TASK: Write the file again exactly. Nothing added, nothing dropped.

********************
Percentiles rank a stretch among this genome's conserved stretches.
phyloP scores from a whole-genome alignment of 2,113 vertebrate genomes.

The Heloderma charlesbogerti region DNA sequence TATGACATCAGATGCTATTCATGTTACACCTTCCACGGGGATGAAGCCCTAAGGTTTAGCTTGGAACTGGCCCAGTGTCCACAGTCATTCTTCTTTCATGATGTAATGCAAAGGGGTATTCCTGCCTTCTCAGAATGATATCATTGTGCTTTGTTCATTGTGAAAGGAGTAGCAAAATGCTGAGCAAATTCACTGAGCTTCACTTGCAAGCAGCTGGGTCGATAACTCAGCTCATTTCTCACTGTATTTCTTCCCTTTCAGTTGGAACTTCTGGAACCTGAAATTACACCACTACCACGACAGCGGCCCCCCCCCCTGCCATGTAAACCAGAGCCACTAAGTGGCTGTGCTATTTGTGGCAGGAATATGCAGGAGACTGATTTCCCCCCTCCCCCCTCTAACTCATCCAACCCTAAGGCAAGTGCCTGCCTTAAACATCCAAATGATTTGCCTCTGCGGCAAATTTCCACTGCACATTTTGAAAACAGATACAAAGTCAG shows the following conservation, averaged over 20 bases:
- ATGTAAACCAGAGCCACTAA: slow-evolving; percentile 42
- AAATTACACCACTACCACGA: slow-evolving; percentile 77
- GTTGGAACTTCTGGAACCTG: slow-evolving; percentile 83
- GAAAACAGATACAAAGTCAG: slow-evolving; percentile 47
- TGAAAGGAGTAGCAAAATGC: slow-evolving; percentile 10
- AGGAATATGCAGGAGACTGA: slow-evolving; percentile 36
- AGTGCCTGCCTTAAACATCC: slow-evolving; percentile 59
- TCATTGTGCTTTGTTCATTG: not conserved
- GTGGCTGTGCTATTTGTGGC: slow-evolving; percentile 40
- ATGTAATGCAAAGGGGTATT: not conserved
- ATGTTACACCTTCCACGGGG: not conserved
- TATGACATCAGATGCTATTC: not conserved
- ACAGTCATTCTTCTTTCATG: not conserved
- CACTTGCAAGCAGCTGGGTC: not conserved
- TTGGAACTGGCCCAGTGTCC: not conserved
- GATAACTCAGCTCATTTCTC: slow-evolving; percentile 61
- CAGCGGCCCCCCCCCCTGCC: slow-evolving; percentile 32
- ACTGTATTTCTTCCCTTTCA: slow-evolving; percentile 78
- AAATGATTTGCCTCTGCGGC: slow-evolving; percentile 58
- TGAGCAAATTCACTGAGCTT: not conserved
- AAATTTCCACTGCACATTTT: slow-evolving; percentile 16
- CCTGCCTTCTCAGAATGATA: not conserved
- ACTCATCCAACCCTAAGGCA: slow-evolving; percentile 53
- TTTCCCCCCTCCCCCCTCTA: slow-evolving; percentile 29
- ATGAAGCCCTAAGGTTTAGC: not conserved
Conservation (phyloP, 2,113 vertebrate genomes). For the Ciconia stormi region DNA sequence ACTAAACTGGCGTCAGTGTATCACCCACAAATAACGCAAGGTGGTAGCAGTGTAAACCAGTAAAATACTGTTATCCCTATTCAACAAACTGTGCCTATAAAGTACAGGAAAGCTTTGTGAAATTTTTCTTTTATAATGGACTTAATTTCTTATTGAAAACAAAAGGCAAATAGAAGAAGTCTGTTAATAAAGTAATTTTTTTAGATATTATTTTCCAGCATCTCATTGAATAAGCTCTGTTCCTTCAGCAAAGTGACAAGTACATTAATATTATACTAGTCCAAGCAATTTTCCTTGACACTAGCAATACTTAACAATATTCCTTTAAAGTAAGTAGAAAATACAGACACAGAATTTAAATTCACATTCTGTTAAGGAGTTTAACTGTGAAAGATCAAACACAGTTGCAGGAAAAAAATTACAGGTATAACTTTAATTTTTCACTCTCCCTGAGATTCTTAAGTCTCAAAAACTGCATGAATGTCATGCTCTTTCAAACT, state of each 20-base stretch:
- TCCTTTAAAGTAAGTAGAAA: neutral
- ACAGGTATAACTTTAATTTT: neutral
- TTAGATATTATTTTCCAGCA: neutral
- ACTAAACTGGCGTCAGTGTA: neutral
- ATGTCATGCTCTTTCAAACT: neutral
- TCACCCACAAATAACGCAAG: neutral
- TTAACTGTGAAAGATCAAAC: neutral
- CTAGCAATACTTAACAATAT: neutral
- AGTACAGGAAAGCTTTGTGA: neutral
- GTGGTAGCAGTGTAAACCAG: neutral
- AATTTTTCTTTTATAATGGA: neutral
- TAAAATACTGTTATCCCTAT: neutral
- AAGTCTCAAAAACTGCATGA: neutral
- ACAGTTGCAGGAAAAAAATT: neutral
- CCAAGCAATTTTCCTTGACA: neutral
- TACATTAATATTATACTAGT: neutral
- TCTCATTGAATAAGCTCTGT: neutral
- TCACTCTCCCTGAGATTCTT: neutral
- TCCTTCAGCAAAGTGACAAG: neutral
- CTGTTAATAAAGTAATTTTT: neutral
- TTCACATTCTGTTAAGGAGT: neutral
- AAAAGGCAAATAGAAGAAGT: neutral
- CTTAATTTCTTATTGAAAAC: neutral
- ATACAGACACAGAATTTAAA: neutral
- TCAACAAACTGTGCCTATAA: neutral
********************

Percentiles rank a stretch among this genome's conserved stretches.
phyloP scores from a whole-genome alignment of 2,113 vertebrate genomes.

The Heloderma charlesbogerti region DNA sequence TATGACATCAGATGCTATTCATGTTACACCTTCCACGGGGATGAAGCCCTAAGGTTTAGCTTGGAACTGGCCCAGTGTCCACAGTCATTCTTCTTTCATGATGTAATGCAAAGGGGTATTCCTGCCTTCTCAGAATGATATCATTGTGCTTTGTTCATTGTGAAAGGAGTAGCAAAATGCTGAGCAAATTCACTGAGCTTCACTTGCAAGCAGCTGGGTCGATAACTCAGCTCATTTCTCACTGTATTTCTTCCCTTTCAGTTGGAACTTCTGGAACCTGAAATTACACCACTACCACGACAGCGGCCCCCCCCCCTGCCATGTAAACCAGAGCCACTAAGTGGCTGTGCTATTTGTGGCAGGAATATGCAGGAGACTGATTTCCCCCCTCCCCCCTCTAACTCATCCAACCCTAAGGCAAGTGCCTGCCTTAAACATCCAAATGATTTGCCTCTGCGGCAAATTTCCACTGCACATTTTGAAAACAGATACAAAGTCAG shows the following conservation, averaged over 20 bases:
- ATGTAAACCAGAGCCACTAA: slow-evolving; percentile 42
- AAATTACACCACTACCACGA: slow-evolving; percentile 77
- GTTGGAACTTCTGGAACCTG: slow-evolving; percentile 83
- GAAAACAGATACAAAGTCAG: slow-evolving; percentile 47
- TGAAAGGAGTAGCAAAATGC: slow-evolving; percentile 10
- AGGAATATGCAGGAGACTGA: slow-evolving; percentile 36
- AGTGCCTGCCTTAAACATCC: slow-evolving; percentile 59
- TCATTGTGCTTTGTTCATTG: not conserved
- GTGGCTGTGCTATTTGTGGC: slow-evolving; percentile 40
- ATGTAATGCAAAGGGGTATT: not conserved
- ATGTTACACCTTCCACGGGG: not conserved
- TATGACATCAGATGCTATTC: not conserved
- ACAGTCATTCTTCTTTCATG: not conserved
- CACTTGCAAGCAGCTGGGTC: not conserved
- TTGGAACTGGCCCAGTGTCC: not conserved
- GATAACTCAGCTCATTTCTC: slow-evolving; percentile 61
- CAGCGGCCCCCCCCCCTGCC: slow-evolving; percentile 32
- ACTGTATTTCTTCCCTTTCA: slow-evolving; percentile 78
- AAATGATTTGCCTCTGCGGC: slow-evolving; percentile 58
- TGAGCAAATTCACTGAGCTT: not conserved
- AAATTTCCACTGCACATTTT: slow-evolving; percentile 16
- CCTGCCTTCTCAGAATGATA: not conserved
- ACTCATCCAACCCTAAGGCA: slow-evolving; percentile 53
- TTTCCCCCCTCCCCCCTCTA: slow-evolving; percentile 29
- ATGAAGCCCTAAGGTTTAGC: not conserved
Conservation (phyloP, 2,113 vertebrate genomes). For the Ciconia stormi region DNA sequence ACTAAACTGGCGTCAGTGTATCACCCACAAATAACGCAAGGTGGTAGCAGTGTAAACCAGTAAAATACTGTTATCCCTATTCAACAAACTGTGCCTATAAAGTACAGGAAAGCTTTGTGAAATTTTTCTTTTATAATGGACTTAATTTCTTATTGAAAACAAAAGGCAAATAGAAGAAGTCTGTTAATAAAGTAATTTTTTTAGATATTATTTTCCAGCATCTCATTGAATAAGCTCTGTTCCTTCAGCAAAGTGACAAGTACATTAATATTATACTAGTCCAAGCAATTTTCCTTGACACTAGCAATACTTAACAATATTCCTTTAAAGTAAGTAGAAAATACAGACACAGAATTTAAATTCACATTCTGTTAAGGAGTTTAACTGTGAAAGATCAAACACAGTTGCAGGAAAAAAATTACAGGTATAACTTTAATTTTTCACTCTCCCTGAGATTCTTAAGTCTCAAAAACTGCATGAATGTCATGCTCTTTCAAACT, state of each 20-base stretch:
- TCCTTTAAAGTAAGTAGAAA: neutral
- ACAGGTATAACTTTAATTTT: neutral
- TTAGATATTATTTTCCAGCA: neutral
- ACTAAACTGGCGTCAGTGTA: neutral
- ATGTCATGCTCTTTCAAACT: neutral
- TCACCCACAAATAACGCAAG: neutral
- TTAACTGTGAAAGATCAAAC: neutral
- CTAGCAATACTTAACAATAT: neutral
- AGTACAGGAAAGCTTTGTGA: neutral
- GTGGTAGCAGTGTAAACCAG: neutral
- AATTTTTCTTTTATAATGGA: neutral
- TAAAATACTGTTATCCCTAT: neutral
- AAGTCTCAAAAACTGCATGA: neutral
- ACAGTTGCAGGAAAAAAATT: neutral
- CCAAGCAATTTTCCTTGACA: neutral
- TACATTAATATTATACTAGT: neutral
- TCTCATTGAATAAGCTCTGT: neutral
- TCACTCTCCCTGAGATTCTT: neutral
- TCCTTCAGCAAAGTGACAAG: neutral
- CTGTTAATAAAGTAATTTTT: neutral
- TTCACATTCTGTTAAGGAGT: neutral
- AAAAGGCAAATAGAAGAAGT: neutral
- CTTAATTTCTTATTGAAAAC: neutral
- ATACAGACACAGAATTTAAA: neutral
- TCAACAAACTGTGCCTATAA: neutral